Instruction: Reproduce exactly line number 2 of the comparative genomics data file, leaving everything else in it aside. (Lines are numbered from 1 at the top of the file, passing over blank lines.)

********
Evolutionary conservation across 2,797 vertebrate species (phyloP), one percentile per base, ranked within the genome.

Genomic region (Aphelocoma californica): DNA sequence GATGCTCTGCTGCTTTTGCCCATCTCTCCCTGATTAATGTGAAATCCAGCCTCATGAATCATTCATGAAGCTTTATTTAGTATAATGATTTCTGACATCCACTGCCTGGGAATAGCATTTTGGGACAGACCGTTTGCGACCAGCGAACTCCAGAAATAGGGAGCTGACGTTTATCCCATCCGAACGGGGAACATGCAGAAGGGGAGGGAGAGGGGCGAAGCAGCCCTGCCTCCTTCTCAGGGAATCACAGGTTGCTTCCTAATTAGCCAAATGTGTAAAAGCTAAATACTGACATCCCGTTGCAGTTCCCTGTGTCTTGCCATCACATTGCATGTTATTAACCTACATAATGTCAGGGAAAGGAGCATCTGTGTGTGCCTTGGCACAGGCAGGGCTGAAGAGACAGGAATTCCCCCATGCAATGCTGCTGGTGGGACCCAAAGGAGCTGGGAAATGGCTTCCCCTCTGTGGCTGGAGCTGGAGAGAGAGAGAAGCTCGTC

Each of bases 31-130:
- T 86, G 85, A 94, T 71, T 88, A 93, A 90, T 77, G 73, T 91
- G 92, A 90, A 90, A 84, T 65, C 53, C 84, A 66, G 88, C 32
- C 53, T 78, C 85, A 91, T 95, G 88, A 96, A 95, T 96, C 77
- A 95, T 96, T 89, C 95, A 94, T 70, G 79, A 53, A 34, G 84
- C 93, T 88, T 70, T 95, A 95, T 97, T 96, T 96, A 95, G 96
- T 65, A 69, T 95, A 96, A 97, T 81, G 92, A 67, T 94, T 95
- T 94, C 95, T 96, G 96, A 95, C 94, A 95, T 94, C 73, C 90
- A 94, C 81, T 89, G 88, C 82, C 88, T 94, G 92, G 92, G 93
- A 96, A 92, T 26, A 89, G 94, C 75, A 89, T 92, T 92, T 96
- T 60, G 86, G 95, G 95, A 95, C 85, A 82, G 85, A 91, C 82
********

Genomic region (Aphelocoma californica): DNA sequence GATGCTCTGCTGCTTTTGCCCATCTCTCCCTGATTAATGTGAAATCCAGCCTCATGAATCATTCATGAAGCTTTATTTAGTATAATGATTTCTGACATCCACTGCCTGGGAATAGCATTTTGGGACAGACCGTTTGCGACCAGCGAACTCCAGAAATAGGGAGCTGACGTTTATCCCATCCGAACGGGGAACATGCAGAAGGGGAGGGAGAGGGGCGAAGCAGCCCTGCCTCCTTCTCAGGGAATCACAGGTTGCTTCCTAATTAGCCAAATGTGTAAAAGCTAAATACTGACATCCCGTTGCAGTTCCCTGTGTCTTGCCATCACATTGCATGTTATTAACCTACATAATGTCAGGGAAAGGAGCATCTGTGTGTGCCTTGGCACAGGCAGGGCTGAAGAGACAGGAATTCCCCCATGCAATGCTGCTGGTGGGACCCAAAGGAGCTGGGAAATGGCTTCCCCTCTGTGGCTGGAGCTGGAGAGAGAGAGAAGCTCGTC